On Mandelbaum: I've read about 4 different translations of this work and Mr. Mandelbaum's is my favorite. He remains precise without being choppy. He keeps it poetic, which I like. There is a fine line translators must walk, being true to the original text while making the english understandable and keeping the imagery, flow, music and intent intact. This version does all of those.
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36 of 38 people found the following review helpful By Amazon Customer on June 20, 2012
Format: Paperback
This edition of the Metamorphoses is quite loose in its translation--even for a casual reader, it seems to take unnecessary liberties that don't add anything to the original poetry. For instance, the first four lines of the poem (some of the most famous from Ovid), literally translated read "My mind compels me to speak of forms changed into new bodies; Gods (since you changed them), breathe into my beginnings and guide this perpetual song from the origins of the world to my own time." Mandelbaum renders these lines: "My soul would sing of metamorphoses. But since, o gods, you were the source of these bodies becoming other bodies, breathe your breath into my book of changes: may the song I sing be seamless as its way weaves from the world's beginning to our day." Ovid's own lines are much more spare and beautiful than this frankly icky, overly florid rendering. Allowances always have to be made for translations of course--a translator has to balance fidelity to the original and the demands of the target language--but Mandelbaum seems to make changes for changes sake. "Perpetual song" or "perpetuum carmen" is one of the most famous descriptors of Ovid's project and is very easy to literally translate, but Mandelbaum tortures the line into seamless weaving, a "book of changes" and "sing of metamorphoses." I enjoy reading poetic translations--Seamus Heaney's translation of Beowulf, for instance, is an excellent, if also very un-literal translation--but this one doesn't add anything and actually loses the flavor of Ovid's poetry.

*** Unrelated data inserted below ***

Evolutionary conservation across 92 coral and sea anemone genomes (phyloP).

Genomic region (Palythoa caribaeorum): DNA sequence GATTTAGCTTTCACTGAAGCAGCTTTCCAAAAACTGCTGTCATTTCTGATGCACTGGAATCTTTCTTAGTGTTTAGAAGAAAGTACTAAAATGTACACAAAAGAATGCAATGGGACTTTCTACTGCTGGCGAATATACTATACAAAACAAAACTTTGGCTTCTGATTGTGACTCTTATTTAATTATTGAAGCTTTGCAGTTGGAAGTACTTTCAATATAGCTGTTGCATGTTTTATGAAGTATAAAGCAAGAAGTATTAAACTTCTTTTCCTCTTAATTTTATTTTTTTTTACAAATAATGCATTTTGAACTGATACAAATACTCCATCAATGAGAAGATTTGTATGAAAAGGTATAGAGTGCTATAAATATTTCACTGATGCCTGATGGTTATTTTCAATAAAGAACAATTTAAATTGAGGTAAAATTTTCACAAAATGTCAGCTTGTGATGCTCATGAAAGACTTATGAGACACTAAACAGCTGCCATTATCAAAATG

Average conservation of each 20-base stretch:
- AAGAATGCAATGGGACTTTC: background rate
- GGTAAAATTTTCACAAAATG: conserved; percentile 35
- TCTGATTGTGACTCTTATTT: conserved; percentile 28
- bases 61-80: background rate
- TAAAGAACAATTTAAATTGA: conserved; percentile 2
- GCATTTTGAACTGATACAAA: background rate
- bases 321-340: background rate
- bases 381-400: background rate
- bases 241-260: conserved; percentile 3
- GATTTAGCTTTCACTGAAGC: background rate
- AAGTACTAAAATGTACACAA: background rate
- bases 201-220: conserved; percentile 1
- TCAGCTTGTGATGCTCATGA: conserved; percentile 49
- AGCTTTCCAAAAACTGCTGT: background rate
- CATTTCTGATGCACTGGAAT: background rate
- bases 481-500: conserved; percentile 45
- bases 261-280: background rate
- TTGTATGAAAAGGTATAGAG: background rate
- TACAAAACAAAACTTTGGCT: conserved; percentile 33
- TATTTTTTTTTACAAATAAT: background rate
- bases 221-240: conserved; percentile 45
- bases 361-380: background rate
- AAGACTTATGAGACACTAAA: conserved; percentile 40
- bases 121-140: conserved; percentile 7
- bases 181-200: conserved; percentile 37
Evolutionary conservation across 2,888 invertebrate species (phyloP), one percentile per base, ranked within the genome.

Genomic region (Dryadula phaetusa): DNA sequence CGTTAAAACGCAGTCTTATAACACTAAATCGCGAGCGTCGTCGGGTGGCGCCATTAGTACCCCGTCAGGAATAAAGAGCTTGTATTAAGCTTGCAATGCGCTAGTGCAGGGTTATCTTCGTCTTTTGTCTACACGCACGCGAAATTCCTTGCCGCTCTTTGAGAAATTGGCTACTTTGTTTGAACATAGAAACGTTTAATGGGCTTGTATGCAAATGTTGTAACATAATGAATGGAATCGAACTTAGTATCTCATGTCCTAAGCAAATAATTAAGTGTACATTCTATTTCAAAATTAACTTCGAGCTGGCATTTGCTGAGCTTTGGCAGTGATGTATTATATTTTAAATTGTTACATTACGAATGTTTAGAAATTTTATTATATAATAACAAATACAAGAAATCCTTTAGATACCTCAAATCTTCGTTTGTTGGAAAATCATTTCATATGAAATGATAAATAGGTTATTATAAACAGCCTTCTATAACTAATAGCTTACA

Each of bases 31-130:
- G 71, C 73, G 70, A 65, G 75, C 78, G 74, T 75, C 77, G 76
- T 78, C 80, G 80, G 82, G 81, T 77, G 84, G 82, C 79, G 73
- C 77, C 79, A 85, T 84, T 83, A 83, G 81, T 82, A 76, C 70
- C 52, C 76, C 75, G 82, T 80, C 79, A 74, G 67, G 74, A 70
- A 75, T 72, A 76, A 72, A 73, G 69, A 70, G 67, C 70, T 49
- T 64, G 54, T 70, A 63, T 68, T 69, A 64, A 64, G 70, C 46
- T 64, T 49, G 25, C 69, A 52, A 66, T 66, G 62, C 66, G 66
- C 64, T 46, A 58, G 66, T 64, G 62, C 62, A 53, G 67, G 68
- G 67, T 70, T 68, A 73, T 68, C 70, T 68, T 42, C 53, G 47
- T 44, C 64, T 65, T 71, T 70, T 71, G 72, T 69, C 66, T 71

But then, I must admit that this is a matter of aesthetic judgment, and so my assessment may not be universal. As you probably expect, it's also probably pedantic.
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24 of 25 people found the following review helpful By A Customer on January 2, 1999
Format: Paperback
A marvelous translation of the Metamorphoses, difficult to put down, very poetic and evocative, leading one into one's own personal associations to the myths while being true to Ovid. I recommend reading it aloud....